US FDA issues 'import alert' on shrimp, prawns from Malaysia, alleging presence of banned antibiotics

Malaysia's Health Ministry has started investigating claims by the US FDA that shrimp and prawns from Malaysia contained banned antibiotics nitrofurans and chloramphenicol in shipments to the US. PHOTO: THE STAR/ ASIA NEWS NETWORK

PETALING JAYA (THE STAR/ASIA NEWS NETWORK) - Malaysia's Health Ministry has started investigating claims by the United States Food and Drug Administration (FDA) that shrimp and prawns from Malaysia contained traces of banned antibiotics nitrofurans and chloramphenicol in shipments to the US, said the ministry's director-general Noor Hisham Abdullah.

"We are investigating it," said Datuk Hisham, adding that he did not want to speculate on the details yet.

"The agency has requested that the Malaysian government investigate the cause of the residue problem and develop a programme of short-term and long-term actions to prevent the export of violative shrimp from Malaysia to the United States," the FDA said in a statement that placed companies that process or ship shrimp and prawns from Peninsula Malaysia on "import alert" - meaning that their shipments could be detained at the port of entry without physical examination.

Sabah and Sarawak were excluded from the import alert, it added.

The notice said that from Oct 1, 2014 to Sept 30, 2015, the US FDA tested 138 samples of shrimp and prawns from peninsular Malaysia. In all, 45 samples or 32 per cent, contained residues of both substances, it said.

"For that reason, FDA is today placing companies processing and/or shipping shrimp and prawns from peninsular Malaysia on Import Alert. Import alerts such as this one are one way that the FDA protects US consumers and ensures that food is safe and wholesome," the agency added.

Malaysia will ask the FDA for details on its move, Agriculture and Agro-based Industry Minister Ahmad Shabery Cheek said, adding that the export of frozen prawns from Malaysia to the United States was arranged on a "willing buyer, willing seller basis", or what he described as a "private arrangement".

He said the process did not involve approval or monitoring from any authority, including his ministry, the Ministry of Health (MOH) or Ministry of International Trade and Industry.

Following the incident, Datuk Seri Ahmad Shabery said the government had set up a special committee to control the export of prawns to the US, including tightening conditions at processing plants, which must be approved by MOH.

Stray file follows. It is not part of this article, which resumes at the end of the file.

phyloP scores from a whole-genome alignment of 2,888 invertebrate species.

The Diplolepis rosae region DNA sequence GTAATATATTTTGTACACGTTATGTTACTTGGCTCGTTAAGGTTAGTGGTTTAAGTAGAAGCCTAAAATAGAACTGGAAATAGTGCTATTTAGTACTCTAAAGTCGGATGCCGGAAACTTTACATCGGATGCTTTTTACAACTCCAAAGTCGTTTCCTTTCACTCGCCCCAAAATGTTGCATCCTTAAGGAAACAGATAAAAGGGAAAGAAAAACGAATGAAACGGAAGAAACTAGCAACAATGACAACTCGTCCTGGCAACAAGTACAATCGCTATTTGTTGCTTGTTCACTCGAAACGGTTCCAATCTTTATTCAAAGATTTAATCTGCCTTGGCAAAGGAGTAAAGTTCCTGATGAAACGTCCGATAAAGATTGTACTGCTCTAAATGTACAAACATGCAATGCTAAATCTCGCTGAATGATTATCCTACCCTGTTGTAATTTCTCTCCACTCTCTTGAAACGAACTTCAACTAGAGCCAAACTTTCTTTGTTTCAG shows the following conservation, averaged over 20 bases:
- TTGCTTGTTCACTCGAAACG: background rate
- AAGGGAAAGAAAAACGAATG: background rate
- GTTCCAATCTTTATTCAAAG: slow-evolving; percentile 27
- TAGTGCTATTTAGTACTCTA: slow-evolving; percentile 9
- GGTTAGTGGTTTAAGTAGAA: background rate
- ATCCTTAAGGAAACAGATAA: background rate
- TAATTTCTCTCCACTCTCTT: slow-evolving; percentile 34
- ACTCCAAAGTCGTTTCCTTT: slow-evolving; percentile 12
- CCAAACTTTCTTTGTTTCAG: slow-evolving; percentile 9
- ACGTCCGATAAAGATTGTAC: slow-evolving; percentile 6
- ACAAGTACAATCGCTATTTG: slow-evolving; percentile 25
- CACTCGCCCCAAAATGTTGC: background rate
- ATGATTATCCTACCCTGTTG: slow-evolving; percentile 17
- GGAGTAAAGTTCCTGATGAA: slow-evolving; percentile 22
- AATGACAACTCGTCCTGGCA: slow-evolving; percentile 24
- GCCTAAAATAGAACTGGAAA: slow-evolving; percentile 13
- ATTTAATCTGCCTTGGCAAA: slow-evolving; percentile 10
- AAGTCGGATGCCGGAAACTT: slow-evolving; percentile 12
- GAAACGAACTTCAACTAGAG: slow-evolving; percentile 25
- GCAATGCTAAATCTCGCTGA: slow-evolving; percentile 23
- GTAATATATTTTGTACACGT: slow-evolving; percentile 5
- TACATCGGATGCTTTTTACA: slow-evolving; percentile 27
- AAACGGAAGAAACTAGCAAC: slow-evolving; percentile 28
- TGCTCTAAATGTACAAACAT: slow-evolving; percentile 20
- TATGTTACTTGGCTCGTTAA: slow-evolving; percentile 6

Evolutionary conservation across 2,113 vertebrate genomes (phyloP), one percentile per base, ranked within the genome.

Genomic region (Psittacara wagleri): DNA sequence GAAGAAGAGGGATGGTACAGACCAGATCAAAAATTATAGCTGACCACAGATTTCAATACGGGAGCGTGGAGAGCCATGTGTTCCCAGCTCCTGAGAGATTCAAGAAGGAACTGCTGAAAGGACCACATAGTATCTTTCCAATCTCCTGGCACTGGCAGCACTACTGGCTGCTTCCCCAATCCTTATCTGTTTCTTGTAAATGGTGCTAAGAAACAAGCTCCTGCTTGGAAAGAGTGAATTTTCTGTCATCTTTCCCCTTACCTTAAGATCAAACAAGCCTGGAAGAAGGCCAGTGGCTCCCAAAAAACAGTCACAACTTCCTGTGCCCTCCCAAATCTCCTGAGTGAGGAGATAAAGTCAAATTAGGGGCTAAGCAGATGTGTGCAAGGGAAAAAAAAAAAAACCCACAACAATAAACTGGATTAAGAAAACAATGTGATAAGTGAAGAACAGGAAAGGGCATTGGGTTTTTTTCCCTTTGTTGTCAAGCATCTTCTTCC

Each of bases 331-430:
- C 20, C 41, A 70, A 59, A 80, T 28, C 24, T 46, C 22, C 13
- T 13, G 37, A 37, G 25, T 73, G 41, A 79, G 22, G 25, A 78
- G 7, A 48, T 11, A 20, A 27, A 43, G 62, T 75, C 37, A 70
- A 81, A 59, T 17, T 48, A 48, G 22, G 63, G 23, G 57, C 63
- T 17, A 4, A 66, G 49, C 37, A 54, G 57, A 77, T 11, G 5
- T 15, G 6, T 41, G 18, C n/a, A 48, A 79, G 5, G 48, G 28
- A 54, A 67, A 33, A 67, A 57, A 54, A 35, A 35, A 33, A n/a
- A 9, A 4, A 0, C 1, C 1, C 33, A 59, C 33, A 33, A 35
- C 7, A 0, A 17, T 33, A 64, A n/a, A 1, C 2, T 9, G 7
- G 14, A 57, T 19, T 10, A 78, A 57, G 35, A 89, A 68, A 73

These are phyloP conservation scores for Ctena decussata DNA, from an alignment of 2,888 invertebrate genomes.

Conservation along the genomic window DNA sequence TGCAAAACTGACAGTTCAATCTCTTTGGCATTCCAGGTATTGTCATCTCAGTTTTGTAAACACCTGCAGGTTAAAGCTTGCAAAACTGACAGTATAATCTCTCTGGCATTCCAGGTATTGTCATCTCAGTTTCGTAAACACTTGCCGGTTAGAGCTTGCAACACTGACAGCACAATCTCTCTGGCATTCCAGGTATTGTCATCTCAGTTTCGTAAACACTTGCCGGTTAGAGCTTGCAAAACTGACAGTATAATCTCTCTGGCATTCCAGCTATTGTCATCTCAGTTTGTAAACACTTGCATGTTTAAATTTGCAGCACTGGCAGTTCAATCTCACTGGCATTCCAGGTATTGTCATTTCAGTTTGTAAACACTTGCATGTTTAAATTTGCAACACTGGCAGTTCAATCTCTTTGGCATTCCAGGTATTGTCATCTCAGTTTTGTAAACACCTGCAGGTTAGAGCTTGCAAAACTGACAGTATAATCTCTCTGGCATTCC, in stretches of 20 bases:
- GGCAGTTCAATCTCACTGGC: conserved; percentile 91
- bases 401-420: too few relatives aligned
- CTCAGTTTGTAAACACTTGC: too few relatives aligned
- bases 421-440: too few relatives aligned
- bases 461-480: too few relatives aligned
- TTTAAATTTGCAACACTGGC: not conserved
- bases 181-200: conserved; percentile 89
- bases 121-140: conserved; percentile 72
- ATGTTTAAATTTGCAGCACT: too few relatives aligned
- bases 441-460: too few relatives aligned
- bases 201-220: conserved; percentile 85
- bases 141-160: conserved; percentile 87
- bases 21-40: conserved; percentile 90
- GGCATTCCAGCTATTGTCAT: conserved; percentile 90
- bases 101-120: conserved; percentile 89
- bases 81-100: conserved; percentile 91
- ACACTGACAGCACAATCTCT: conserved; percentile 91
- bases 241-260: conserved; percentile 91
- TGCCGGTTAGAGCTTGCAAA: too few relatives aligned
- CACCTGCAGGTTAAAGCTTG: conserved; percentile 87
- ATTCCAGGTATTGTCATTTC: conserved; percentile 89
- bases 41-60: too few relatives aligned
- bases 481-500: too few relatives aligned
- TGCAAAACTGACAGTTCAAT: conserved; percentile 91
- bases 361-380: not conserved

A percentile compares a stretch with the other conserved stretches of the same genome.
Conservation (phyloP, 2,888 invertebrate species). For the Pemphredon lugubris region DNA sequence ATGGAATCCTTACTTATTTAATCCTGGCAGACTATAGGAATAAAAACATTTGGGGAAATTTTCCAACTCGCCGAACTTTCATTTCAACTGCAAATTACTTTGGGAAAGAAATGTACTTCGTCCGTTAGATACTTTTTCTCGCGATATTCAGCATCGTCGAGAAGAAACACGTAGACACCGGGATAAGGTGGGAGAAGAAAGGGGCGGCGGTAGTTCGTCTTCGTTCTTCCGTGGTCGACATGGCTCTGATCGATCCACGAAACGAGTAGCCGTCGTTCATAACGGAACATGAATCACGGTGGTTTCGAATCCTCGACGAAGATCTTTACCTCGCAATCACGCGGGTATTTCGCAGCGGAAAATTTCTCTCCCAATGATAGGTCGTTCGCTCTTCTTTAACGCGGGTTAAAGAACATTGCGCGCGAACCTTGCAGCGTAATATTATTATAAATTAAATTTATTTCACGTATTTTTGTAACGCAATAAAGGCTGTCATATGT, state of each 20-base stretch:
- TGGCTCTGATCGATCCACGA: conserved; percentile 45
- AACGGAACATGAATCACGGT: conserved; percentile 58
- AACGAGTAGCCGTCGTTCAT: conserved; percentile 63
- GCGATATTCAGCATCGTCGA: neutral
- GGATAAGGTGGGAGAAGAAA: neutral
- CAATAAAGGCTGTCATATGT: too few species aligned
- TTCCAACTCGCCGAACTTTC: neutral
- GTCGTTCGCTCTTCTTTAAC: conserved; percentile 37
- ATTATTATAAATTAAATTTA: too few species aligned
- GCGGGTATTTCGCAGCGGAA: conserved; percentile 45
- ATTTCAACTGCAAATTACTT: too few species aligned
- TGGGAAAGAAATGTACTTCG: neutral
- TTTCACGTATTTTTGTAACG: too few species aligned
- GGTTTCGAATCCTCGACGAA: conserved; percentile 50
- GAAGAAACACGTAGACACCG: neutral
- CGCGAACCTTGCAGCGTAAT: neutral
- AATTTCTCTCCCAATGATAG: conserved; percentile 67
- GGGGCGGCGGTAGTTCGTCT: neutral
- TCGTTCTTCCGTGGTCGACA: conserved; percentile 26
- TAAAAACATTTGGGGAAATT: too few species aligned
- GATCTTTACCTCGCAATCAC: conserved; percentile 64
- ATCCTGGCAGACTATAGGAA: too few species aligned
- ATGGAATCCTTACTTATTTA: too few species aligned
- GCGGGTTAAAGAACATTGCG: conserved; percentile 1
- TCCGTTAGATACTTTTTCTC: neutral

He added that his ministry would take control of issuing Certificate of Origin for prawns from the Chamber of Commerce.

On the same issue, Mr Ahmad Shabery's deputy Tajuddin Abdul Rahman urged consumers and importers not to panic over the FDA's alert until the ministry gets to the bottom of the matter.

"We will check the report by the US FDA and if we find it to be true, we will take necessary action to make sure exporters comply with the US government rules and stan­dards," said Datuk Seri Tajuddin.

Banned in both Malaysia and the US for use on seafood farm operations, nitrofurans and chloramphenicol are antibiotics that help prevent disease in prawns and shrimps but are harmful for human consumption.

Malaysia is one of the top 10 exporters of prawns and shrimps to the US. According to the US National Oceanic and Atmospheric Administration, the country imported 8,311 tonnes of shrimp from Malaysia last year.

An aquaculture expert said there were various ways prawn farmers could use to combat diseases in shrimp and prawns but some treatments were more time consuming and not as effective as using nitrofurans and chloramphenicol.

The problem with using the two banned substances is that it is difficult to determine the correct required dosage, which differs according to the extent of the bacterial infection on the prawns, size of the ponds and other factors.

As such, some end up using too much of the two substances, and their residues subsequently turn up in the prawns during testing.

Selangor Fisheries Department director Azlisha Ab Aziz said the shrimp and prawn farming standards and requirements are constantly monitored in the country by multiple government agencies.

Given this, the import alert issued by the US FDA on the shrimp and prawns from Malaysia would be looked into from an interdepartmental approach, she added.

"We will collectively find out about the import alert and take the necessary mea­sures," she said.

An industry source said the import alert was only for shrimp and prawns that were farmed and not those caught from the sea.

She said both nitrofurans and chloramphenicol were antibiotics used to combat various kinds of infections.

"The use of antibiotics in seafood farming is generally not allowed by major markets such as the United States, European Union and Japan," she said.

But, she added, major shrimp and prawn supplying countries in Asia such as India, Malaysia, Thailand, Indonesia and Vietnam, among others, had to depend on the use of these antibiotics to prevent diseases in farmed seafood.

"When such alert is made and it involves Malaysia, our authorities would generally investigate and find out who the suppliers of the consignments are and take the necessary measures," she said, adding it could also be a false alarm.

She said the Malaysian authorities also imposed stringent guidelines on what was permissible and what was not.

Federation of Malaysian Consumers Association secretary-general Paul Selvaraj urged the government to put emphasis on food safety.

"More frequent tests should be conducted by the government for the safety of the consumers," he said.

Similar to the FDA, Mr Selvaraj believes that the government should also ban unsafe food for the safety of Malaysian consumers.

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